In this longitudinal, quasi-randomized controlled trial, employed women with MS meeting criteria on screening measures were considered “at-risk” for job instability and randomized to one of two neuropsychological testing interventions (standard-care group received testing and phone feedback of results and recommendations; experimental group received testing and in-person feedback with subsequent care-coordinator calls from a nurse to help coordinate recommendation completion). Participants who did not meet criteria were considered “low-risk” and only followed over time.
56 women in the treatment groups (standard-care = 23; experimental = 33) and 63 women in the follow-only group were analyzed at 1 year. Rates of decreased employment were similar between standard-care (17.4%) and experimental (21.2%) groups (OR = .782, 95% CI .200–3.057). However, the experimental group completed significantly more treatment recommendations, t(53) = −3.237, p = .002. Rates of decreased employment were also similar between the “low-risk” (17.5%) and “at-risk” groups (19.6%), (OR = .721, 95% CI .285–1.826).
Employment outcomes were similar at 1 year between treatment groups receiving differing levels of a neuropsychologically-based intervention, however treatment adherence significantly improved in the experimental group. Treatment groups also had similar employment outcomes as compared to a “low-risk,” no intervention group, suggesting that engaging in either neuropsychological intervention may have impacted job stability.
Long-Covid or Post-COVID-19 syndrome develops during or after an infection with COVID-19 and continues for more than 12 weeks. The signs and symptoms are not explained by an alternative diagnosis. Neuropsychiatric symptoms are usually manifested as cognitive impairment (brain fog, loss of concentration or memory issues, etc.), headache, sleep disturbance, peripheral neuropathy symptoms (pins and needles and numbness), dizziness, anosmia, symptoms of depression, anxiety and fatigue. Patients complain of reduced quality of life and impairment on daily functioning. Although the burden of disease is high there is until now very few data available, the etiopathology is still unknown and treatment strategies are not established.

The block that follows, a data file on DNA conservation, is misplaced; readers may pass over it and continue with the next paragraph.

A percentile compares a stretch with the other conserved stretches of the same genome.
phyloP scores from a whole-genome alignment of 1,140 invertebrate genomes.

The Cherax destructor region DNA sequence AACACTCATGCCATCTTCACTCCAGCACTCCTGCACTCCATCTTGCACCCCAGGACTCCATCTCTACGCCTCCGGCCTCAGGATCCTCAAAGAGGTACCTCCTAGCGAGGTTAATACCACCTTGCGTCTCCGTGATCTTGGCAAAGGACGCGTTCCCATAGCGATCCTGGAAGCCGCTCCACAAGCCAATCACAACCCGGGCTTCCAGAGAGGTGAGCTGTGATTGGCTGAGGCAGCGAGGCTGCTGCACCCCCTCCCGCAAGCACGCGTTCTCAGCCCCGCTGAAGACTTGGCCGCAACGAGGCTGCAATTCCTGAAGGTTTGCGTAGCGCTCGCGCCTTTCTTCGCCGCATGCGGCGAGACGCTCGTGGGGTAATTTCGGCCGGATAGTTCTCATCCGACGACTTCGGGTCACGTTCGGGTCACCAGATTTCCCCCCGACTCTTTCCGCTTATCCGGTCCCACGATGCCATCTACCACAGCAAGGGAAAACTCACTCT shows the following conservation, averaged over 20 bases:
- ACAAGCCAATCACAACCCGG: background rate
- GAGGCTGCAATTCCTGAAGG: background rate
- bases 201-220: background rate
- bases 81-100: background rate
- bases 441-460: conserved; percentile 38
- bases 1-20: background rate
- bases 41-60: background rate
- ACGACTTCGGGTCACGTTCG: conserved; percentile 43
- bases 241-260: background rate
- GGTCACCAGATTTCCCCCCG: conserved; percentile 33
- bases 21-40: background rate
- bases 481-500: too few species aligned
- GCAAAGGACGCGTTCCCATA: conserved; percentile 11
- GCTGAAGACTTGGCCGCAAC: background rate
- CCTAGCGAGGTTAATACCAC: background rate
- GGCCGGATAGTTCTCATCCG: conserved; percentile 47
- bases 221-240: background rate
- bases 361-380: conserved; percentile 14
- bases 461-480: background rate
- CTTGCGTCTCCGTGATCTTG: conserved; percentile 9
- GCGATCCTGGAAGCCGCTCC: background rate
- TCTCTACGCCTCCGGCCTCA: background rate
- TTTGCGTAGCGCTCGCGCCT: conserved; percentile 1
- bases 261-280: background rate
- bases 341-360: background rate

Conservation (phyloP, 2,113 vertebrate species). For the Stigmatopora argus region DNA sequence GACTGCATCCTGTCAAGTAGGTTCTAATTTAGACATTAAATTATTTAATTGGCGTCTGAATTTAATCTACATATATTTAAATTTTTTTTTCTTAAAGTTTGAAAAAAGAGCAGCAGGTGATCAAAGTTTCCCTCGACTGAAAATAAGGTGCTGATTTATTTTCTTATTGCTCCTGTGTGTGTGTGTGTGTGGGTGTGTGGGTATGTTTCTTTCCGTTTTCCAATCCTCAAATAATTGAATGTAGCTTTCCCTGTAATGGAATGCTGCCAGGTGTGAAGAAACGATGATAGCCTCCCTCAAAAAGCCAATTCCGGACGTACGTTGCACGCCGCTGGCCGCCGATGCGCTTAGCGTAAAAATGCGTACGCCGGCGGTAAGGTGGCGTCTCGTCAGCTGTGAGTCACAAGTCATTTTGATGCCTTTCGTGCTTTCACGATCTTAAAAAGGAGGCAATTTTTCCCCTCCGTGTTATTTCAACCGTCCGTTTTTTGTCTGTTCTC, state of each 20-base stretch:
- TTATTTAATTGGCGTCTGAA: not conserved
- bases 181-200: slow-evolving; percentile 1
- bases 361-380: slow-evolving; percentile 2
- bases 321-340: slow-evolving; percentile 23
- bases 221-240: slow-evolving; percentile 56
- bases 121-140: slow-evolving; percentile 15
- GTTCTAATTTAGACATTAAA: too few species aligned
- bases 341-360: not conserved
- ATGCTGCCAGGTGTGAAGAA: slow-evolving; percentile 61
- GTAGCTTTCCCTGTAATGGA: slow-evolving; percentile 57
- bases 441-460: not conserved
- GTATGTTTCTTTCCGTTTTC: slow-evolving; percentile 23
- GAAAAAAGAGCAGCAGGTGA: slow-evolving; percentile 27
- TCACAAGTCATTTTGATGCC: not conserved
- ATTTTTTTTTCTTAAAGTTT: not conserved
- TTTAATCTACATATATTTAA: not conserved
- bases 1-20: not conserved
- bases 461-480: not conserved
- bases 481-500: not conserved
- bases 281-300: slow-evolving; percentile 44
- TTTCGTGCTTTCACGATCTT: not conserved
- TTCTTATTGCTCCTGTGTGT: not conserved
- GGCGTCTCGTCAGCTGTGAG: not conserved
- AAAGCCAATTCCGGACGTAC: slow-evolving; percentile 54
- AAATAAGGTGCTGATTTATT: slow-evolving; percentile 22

The objective of this study is to gather standardized data of patients with long-covid syndrome who suffer from neuropsychiatric symptoms in order to better understand the complexity of this syndrome.
Patients were referred from the long-covid outpatient unit of the internal medicine department to our specialized outpatient unit, so that the previous infection was confirmed. A standardized psychiatric interview and a thorough neuropsychological assessment was conducted.
We will present preliminary data on psychiatric symptoms, neuropsychology and quality of life with patients with long-covid syndrome.
Potential treatment strategies to improve psychiatric and neurocognitive symptoms as well as improvement of quality of life will be discussed.
Daniela Roesch Ely and Matthias Weisbrod have a contract with Schuhfried GmbH (development of neurocognitive batteries and training programs)
There is suggestive evidence that Obssesive Compulsive Disorder (OCD) is characterized by impaired neuropsychological functions that are also influenced by clinical variables. Several studies show that these neuropsychological deficits could be potential endophenotype markers.
The present study aimed to examine neuropsychological patterns in OCD patients and several clinical variables before and after a follow-up of 10 years.